Abstract: Many governments subsidize regional rail service as an alternative to road traffic. This paper assesses whether increases in service frequency reduce road traffic externalities. We exploit differences in service frequency growth by procurement mode following a railway reform in Germany to address endogeneity of service growth. Increases in service frequency reduce the number of severe road traffic accidents, carbon monoxide, nitrogen monoxide, nitrogen dioxide pollution and infant mortality. Placebo regressions with sulfur dioxide and ozone yield no effect. Service frequency growth between 1994 and 2004 improves environmental quality by an amount that is worth approximately 28-40 % of total subsidies. An analysis of household behavior shows that the effects of railway services on outcome variables are driven by substitution from road to rail.
    Keywords: Railways, pollution, procurement, accidents
    JEL: Q53 R41 R48
    Date: 2013–02
  22. By: Goodness C. Aye (Department of Economics, University of Pretoria); Rangan Gupta (Department of Economics, University of Pretoria); Alain Kaninda (Department of Economics, University of Pretoria); Wendy Nyakabawo (Department of Economics, University of Pretoria); Aarifah Razak (Department of Economics, University of Pretoria)
    Abstract: This paper compares the effects of real house price and real stock price shocks on consumption decisions in South Africa over the period 1966 to 2012 using a Structural Vector Autoregressive (SVAR) approach.The sample comprises quarterly, seasonally adjusted South African data on consumption, inflation, real house price, real stock price and the nominal Treasury bill rate. We find that a positive 1 percent shock in stock prices leads to about 0.05 percent increase in consumption, with the effect being short-lived, and declines after 4 quarters to become statistically insignificant. While, a 1 percent shock in house prices increase consumption by about 0.3 percent at around the 4th quarter, but thereafter declines and becomes negative from the 8th quarter. These results show that in South Africa, house prices play economically, but not statistically, a greater role than stock prices with respect to consumption expenditure.
    Keywords: Consumption, House Price, Stock Prices, Structural Vector Autoregression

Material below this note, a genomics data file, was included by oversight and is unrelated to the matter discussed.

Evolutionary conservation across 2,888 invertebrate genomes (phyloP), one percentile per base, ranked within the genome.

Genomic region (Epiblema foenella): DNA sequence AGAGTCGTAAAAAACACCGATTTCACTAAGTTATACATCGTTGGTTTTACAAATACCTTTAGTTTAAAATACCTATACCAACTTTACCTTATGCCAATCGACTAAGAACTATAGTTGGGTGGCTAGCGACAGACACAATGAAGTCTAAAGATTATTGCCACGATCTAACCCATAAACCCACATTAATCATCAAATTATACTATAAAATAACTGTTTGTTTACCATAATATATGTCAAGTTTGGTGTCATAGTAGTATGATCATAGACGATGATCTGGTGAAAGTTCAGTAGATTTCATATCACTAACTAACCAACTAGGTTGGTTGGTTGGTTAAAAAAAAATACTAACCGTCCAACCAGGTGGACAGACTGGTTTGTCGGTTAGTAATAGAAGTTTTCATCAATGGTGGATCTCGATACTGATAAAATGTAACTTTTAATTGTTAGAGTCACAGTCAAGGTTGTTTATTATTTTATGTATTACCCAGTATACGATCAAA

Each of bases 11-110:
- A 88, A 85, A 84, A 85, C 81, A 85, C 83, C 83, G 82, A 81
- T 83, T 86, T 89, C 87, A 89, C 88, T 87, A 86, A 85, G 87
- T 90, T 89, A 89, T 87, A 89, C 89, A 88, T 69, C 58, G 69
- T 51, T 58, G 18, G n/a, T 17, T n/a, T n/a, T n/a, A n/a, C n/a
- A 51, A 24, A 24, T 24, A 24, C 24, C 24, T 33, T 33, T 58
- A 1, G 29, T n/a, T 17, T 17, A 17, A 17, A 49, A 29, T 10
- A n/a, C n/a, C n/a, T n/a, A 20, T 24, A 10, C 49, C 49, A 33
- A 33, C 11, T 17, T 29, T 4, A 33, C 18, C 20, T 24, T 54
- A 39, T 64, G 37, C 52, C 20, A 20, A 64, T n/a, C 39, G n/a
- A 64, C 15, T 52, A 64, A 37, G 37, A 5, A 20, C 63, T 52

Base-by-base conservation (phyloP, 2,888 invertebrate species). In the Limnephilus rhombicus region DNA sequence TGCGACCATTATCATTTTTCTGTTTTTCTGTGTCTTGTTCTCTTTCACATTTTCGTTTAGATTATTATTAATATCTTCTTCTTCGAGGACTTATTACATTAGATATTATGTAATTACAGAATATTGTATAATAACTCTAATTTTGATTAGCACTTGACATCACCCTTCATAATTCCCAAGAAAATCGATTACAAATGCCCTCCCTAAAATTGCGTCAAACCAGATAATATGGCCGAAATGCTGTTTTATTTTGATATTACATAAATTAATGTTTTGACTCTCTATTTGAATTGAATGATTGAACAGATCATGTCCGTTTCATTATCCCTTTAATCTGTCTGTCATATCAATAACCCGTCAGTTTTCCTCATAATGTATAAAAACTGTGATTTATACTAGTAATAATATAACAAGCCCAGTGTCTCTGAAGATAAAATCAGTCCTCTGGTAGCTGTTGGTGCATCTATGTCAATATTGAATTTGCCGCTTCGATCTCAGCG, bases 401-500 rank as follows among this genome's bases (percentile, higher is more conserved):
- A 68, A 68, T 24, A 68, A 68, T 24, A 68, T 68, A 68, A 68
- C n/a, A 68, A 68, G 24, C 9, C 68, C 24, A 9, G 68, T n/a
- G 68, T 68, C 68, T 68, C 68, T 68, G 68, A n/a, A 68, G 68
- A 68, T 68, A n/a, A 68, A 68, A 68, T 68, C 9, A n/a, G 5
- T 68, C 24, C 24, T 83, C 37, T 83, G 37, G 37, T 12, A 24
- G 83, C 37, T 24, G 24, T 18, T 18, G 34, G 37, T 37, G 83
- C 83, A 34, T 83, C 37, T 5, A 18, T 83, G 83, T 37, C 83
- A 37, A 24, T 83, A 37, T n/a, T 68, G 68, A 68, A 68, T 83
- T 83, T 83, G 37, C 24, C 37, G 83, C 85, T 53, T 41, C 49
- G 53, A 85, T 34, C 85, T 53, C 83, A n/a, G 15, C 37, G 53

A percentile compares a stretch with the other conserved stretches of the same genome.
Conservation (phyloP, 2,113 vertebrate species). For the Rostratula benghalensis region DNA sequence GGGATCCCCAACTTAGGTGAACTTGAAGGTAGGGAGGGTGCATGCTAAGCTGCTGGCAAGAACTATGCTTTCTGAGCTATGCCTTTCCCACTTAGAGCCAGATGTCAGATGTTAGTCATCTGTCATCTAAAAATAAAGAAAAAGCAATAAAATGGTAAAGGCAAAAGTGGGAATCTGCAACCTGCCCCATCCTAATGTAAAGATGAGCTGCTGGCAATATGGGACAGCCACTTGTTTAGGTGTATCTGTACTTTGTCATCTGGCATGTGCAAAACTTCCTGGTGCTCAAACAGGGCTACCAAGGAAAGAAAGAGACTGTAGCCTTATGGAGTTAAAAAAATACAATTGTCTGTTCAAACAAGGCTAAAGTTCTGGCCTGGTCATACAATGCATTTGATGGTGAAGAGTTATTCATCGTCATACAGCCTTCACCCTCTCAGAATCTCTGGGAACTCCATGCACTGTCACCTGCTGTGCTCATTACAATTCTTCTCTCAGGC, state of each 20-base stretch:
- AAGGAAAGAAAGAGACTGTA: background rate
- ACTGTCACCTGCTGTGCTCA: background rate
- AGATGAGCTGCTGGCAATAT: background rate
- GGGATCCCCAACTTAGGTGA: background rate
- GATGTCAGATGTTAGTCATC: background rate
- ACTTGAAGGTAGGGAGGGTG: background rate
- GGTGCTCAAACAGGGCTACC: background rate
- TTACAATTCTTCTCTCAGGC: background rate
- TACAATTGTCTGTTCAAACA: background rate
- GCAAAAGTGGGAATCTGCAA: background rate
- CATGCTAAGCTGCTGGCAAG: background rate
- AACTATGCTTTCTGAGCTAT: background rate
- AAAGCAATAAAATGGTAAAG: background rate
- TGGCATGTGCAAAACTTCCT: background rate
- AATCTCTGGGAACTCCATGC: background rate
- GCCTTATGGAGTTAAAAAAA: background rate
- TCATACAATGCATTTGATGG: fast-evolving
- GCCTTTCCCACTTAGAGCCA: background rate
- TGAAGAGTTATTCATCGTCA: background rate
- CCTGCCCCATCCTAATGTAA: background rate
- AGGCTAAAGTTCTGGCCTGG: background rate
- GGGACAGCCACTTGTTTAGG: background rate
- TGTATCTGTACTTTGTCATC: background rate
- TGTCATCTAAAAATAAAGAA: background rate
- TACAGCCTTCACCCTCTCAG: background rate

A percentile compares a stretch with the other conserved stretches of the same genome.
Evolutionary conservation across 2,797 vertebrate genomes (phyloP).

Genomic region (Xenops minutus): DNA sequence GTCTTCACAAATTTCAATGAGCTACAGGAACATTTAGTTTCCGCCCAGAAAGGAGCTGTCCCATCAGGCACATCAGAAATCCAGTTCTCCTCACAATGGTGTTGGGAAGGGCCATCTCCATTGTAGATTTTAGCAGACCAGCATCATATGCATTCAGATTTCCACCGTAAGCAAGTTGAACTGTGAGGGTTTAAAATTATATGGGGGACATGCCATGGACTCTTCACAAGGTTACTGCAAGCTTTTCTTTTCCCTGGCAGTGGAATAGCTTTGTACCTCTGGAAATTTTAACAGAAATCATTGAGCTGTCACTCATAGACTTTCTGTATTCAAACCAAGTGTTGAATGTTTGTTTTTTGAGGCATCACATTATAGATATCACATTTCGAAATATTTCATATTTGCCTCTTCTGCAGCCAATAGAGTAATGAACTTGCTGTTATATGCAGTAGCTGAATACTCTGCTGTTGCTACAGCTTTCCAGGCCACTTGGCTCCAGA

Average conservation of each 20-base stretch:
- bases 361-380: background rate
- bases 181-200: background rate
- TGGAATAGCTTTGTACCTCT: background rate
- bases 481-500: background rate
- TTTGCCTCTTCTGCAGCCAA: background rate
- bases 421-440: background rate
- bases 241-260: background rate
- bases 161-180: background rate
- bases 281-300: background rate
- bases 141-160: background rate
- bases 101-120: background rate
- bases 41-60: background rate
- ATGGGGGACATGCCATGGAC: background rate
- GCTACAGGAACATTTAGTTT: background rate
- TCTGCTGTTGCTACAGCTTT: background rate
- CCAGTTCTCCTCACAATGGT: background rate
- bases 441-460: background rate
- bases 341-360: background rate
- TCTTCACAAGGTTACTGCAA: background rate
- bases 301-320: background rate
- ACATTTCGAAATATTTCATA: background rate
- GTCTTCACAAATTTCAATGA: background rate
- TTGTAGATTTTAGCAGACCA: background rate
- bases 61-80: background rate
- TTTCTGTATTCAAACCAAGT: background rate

JEL: C32 E21 G12
    Date: 2013–02
  23. By: Peter Haug
    Abstract: Recent empirical studies have found – seemingly − efficiency-enhancing effects of vertical grants on local public service provision. The main purpose of this paper is to prepare an elaborate theoretical and empirical analysis of these contradictory results. Therefore, it investigates if certain fiscal and institutional conditions (fiscal stress, fiscal rank-preserving vertical grant systems, input- and output regulation), that might help to explain these empirical findings, are characteristic of at least some parts of the local government sector or certain regions. The German state of Saxony-Anhalt is chosen for case study purposes. The main results are: First, the local governments suffer from severe fiscal problems such as high grant dependency, low tax revenues and the prevalent inability to finance investments by own resources. Second, the output- and input-regulation density of certain mandatory municipal services (schools, childcare facilities, fire protection) is high. Finally, the most important vertical grant category for local governments, the formula-based grants (“Schlüsselzuweisungen”), can be described as mainly exogenous, unconditional block grants that in most cases preserve the relative fiscal position of the grant recipients.
    Keywords: vertical grants, local public finance, fiscal equalization, regulation of the public sector, Saxony-Anhalt
    JEL: H71 H72
    Date: 2013–02
  24. By: Zhang, Junfu (Clark University); Zhao, Zhong (Renmin University of China)